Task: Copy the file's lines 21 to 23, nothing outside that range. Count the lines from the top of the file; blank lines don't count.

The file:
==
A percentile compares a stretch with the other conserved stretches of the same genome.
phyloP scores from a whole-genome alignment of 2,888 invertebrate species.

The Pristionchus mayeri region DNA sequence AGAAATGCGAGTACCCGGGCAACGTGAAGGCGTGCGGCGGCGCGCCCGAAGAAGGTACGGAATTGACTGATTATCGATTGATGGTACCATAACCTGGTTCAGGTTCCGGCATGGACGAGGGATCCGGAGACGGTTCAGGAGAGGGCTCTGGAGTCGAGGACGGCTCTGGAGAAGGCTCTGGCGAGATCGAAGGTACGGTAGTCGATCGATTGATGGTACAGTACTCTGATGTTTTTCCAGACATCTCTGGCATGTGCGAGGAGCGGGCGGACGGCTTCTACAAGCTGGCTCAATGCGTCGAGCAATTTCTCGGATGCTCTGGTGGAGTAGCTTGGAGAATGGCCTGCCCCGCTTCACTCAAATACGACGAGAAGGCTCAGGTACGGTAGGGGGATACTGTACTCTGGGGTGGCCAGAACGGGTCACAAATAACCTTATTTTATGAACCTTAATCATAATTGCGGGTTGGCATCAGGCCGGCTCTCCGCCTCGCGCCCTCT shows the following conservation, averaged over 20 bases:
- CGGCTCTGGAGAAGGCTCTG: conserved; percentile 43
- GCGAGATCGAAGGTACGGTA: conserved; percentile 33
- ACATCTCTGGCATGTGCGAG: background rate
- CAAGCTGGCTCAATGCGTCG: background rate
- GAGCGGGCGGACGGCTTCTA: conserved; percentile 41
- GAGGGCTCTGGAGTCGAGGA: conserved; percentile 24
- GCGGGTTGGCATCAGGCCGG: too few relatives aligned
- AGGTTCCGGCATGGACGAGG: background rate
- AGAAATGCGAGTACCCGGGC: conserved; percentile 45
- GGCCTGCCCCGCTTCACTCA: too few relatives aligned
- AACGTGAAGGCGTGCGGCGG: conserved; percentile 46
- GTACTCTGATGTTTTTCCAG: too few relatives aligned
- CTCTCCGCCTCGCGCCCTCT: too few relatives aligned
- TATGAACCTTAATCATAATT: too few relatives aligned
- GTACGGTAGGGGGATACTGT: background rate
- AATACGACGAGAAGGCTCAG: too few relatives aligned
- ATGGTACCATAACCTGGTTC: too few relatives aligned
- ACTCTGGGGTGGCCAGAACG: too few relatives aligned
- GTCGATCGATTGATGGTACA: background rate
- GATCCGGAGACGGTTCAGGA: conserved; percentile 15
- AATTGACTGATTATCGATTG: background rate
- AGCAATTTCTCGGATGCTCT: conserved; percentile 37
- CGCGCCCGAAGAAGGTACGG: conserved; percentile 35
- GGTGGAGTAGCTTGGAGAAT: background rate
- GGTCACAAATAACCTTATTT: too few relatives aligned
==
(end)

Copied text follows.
- ACTCTGGGGTGGCCAGAACG: too few relatives aligned
- GTCGATCGATTGATGGTACA: background rate
- GATCCGGAGACGGTTCAGGA: conserved; percentile 15